Facing our Fears & changing careers.
Cool Inspo about facing our fears
These days most of us spend some time on social media. According to Statista, on average we spend 135 minutes a day on social media, read here for more. Often we are looking at images, or quotes, I have found that there are many out there about facing our fears. I have spoken about being somewhat ambivalent about inspirational quotes here, but I do think that they can trigger a response, or become a mantra. This year, I am repeating “life is 10% what happens to me, 90% how I react to it”. For a multitude of reasons, I like this quote, mostly due to the empowerment message that accompanies it. But I digress; there are many (some confusing) quotes that encourage us to face our fears, here are a few examples:
“Avoiding danger is no safer in the long run than outright exposure. The fearful are caught as often as the brave” ~ Helen Keller
“One of the greatest discoveries a man makes, one of his great surprises, is to find he can do what he was afraid he couldn’t do” Henry Ford
“Fears are nothing more than a state of mind” ~ Napoleon Hill
“Never let the fear of striking out get in your way” ~Babe Ruth
And I could go on. There are mindfulness courses on facing your fears and more articles than you could care to poke a stick at. Everywhere we look, we seem to have someone telling us to deal with these pesky things that make us fearful of whatever it is we are contemplating.
Facing our fears – career change
There are a myriad of matters that see us facing our fears in our career. Today I wanted to talk about facing our fear of changing career or taking the plunge to do something radically different for work and three things I have learnt.
- There is never a right time. Don’t get me wrong, there are better times and there are not so great times. But if you are searching for the perfect time to move careers (or have a baby), you might be waiting a long time. Fact of the matter is, there is always a compelling reason why waiting might be better. Usually, in hindsight you will be kicking yourself for waiting at all. Sensible reasons like money, job security and having worked hard for the seniority you have earned are good excuses for waiting to make a change. However, these are well and truly grounded in fear; fear of not having enough money; fear of not being recognised for your seniority etc. When you consider timing, think about practical issues like bonuses (and cut off dates), current workplace deliverables and personal timing. Kicking off a new at-home business and beginning extensive renovations may qualify as a “less than good” time in the broader scheme of things.
- There is always benefit to be found, but it might come at a cost. My experience has been that you might have to sacrifice money when we face our fears and have a career change, but you might gain freedom. My friend Jack is a case in point. Jack was a Senior partner at a law firm when he made the decision to take a giant career pivot. Jack had hit a plateau in his 20+ year successful law career and was desperate to do something more creative. He left the law firm, did some study and found a role (far less senior) in an Art Gallery. He was petrified of the consequenses of his decision, particularly in his perceived loss of status and power. And he did have to adjust to his new circumstances, but he found that as he was not carrying around the weight of perception and expectation of his previous career he was better able to create meaningful relationships with his new clientel.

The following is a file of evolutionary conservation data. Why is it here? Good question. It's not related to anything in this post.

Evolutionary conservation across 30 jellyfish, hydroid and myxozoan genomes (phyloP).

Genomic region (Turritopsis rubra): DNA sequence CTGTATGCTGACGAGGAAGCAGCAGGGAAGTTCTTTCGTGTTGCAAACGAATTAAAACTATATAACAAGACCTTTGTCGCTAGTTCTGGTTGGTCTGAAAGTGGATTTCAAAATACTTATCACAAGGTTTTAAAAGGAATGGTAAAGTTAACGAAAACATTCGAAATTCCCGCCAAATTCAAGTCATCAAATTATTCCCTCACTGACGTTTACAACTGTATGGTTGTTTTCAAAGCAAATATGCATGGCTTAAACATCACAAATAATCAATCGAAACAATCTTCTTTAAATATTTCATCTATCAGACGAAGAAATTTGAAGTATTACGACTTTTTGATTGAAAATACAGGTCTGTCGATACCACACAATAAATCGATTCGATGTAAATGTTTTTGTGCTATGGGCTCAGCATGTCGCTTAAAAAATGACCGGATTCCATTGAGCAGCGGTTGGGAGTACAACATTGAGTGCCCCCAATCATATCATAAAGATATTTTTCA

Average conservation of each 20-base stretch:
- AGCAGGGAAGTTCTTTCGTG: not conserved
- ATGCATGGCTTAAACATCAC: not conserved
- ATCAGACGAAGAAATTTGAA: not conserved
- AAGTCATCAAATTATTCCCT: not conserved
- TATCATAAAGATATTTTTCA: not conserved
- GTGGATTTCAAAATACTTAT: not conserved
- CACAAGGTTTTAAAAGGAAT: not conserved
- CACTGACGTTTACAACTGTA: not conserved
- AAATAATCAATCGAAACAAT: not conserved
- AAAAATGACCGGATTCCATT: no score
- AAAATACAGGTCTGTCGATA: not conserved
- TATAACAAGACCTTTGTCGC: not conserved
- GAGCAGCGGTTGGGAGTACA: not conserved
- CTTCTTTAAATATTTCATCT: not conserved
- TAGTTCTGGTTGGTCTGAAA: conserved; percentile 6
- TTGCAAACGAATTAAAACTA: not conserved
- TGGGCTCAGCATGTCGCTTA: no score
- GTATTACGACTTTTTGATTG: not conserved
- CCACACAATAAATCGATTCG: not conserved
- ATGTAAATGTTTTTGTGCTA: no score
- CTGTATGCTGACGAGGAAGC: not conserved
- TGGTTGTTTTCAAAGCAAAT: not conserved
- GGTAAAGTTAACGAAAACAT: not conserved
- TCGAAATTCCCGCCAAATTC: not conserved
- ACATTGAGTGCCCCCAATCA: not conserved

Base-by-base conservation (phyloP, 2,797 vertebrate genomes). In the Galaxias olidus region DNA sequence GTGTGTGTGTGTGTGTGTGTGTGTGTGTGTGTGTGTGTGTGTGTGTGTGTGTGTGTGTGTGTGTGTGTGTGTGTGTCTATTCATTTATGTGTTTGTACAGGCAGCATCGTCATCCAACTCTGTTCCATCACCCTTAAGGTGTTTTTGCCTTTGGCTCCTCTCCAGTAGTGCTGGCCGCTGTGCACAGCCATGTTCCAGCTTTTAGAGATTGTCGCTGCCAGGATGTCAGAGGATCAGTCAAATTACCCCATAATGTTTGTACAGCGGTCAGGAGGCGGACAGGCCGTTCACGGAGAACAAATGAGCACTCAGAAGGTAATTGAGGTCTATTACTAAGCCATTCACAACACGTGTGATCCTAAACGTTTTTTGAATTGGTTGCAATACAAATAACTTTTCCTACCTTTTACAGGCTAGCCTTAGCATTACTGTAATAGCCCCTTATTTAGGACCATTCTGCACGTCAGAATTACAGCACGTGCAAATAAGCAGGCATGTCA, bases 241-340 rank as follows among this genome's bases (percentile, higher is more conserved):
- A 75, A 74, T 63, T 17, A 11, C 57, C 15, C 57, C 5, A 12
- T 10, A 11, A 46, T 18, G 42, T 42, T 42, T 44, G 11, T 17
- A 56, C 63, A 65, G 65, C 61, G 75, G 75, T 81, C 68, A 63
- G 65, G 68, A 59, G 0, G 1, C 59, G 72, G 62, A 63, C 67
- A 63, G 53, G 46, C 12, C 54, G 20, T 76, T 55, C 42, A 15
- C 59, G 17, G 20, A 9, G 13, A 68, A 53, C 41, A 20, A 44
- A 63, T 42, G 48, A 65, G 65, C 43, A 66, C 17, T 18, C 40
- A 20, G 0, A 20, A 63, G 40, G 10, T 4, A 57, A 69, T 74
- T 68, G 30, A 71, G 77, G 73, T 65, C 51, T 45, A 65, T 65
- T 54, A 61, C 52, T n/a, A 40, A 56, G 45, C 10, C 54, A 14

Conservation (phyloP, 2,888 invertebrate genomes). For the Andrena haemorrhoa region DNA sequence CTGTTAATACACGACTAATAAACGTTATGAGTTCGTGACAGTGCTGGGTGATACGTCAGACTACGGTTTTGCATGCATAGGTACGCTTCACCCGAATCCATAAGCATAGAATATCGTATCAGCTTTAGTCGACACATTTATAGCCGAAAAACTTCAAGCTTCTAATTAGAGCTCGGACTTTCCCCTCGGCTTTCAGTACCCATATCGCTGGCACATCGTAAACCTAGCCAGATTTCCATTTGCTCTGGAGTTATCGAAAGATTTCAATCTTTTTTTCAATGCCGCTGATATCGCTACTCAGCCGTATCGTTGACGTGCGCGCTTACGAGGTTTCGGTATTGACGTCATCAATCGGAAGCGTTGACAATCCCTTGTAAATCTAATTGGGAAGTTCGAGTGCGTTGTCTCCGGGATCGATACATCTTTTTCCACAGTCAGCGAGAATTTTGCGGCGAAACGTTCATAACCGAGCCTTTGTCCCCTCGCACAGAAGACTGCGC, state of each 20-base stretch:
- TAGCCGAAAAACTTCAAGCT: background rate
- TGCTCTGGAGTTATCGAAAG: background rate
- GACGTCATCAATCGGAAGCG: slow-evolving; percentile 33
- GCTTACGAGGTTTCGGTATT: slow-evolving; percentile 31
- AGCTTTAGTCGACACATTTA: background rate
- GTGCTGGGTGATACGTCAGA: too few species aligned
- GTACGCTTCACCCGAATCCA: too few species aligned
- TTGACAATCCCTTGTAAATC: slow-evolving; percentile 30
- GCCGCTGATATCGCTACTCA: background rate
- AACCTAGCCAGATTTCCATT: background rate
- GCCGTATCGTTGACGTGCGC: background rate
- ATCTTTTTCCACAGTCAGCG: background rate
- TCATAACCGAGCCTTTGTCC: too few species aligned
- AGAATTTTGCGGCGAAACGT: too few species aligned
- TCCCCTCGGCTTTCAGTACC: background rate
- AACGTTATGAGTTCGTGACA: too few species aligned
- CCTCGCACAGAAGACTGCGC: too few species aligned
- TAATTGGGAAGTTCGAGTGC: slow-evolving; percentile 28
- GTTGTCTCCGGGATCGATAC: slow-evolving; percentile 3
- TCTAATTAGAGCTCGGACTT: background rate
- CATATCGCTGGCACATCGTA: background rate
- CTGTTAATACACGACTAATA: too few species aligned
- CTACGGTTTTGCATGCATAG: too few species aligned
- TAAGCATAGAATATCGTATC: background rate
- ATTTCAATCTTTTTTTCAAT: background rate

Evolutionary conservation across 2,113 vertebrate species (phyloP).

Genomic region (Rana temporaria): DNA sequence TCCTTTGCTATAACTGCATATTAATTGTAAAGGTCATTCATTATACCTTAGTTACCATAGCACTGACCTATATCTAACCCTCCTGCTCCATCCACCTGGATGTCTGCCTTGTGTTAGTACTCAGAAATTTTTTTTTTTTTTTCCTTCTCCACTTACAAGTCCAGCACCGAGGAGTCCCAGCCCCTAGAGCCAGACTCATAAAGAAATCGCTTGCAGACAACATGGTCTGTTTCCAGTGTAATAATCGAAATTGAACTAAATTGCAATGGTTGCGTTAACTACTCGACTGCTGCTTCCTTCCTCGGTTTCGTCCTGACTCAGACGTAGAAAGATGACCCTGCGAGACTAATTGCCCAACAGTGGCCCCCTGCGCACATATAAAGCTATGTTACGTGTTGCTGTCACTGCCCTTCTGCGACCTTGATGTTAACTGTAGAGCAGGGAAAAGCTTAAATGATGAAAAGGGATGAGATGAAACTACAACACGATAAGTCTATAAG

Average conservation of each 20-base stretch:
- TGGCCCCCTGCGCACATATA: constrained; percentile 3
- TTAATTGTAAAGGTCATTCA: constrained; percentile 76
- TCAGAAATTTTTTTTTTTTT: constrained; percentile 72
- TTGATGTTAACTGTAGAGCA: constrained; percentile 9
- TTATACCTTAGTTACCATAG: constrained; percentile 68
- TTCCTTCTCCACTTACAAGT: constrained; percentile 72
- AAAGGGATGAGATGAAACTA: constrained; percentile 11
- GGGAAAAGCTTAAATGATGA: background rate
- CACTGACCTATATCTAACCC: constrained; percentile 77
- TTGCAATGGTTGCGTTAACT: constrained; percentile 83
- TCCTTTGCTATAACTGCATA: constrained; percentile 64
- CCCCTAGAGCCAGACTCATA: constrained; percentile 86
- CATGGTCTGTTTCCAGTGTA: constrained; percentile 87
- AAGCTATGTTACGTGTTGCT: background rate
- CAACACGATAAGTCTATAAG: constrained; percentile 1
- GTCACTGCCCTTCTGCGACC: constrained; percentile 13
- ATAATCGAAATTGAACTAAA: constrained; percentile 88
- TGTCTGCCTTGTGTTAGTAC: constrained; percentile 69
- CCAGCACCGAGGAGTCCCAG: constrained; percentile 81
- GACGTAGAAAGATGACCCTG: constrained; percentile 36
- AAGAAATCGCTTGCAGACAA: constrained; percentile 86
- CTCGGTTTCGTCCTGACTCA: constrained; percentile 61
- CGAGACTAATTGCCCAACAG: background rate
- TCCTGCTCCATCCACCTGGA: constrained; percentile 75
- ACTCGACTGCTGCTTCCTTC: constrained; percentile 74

- The grass is not always greener, just a different shade of green. If you jump on Instagram on any given day, you won’t have to look far to find someone to tell you that its time to follow your dreams. I am a fan of following your dreams, but I am also a realist. While it may look great to become a “insert dream job here”, I believe that you need to approach dream following with the understanding that a job comes with highs and lows. There may be terrific successes, but there also might be failure. Once you get to your dream, it may be the best thing that ever happened to you, or the worst. The point I am attempting to make is that any career change comes with a risk of it not working out for you, or not working out the way you expected. In my book, this isn’t a reason to shy away from making a change, just be realistic in your expectations and be open to adapt your plans if things don’t go the way you thought they would.
Humans have been facing our fears forever
We humans have been facing our fears and testing our courage since time began. Most fables and historical stories, at the core, are tests of courage vs fear, with courage often winning out. Our fears have played an important role in our evolution. According to Psychology Today, we all share 5 basic fears, out of which all of the other fears bloom. These are:
- Loss of Autonomy
You can read more about that here.
Being fearful makes sense, but so does facing our fears
Given that facing our fears is part of our biology, and our history, it only makes sense that we would be fearful of making change in an area that provides for our needs. However, I believe that living in a world of regret is far worse than facing our fears.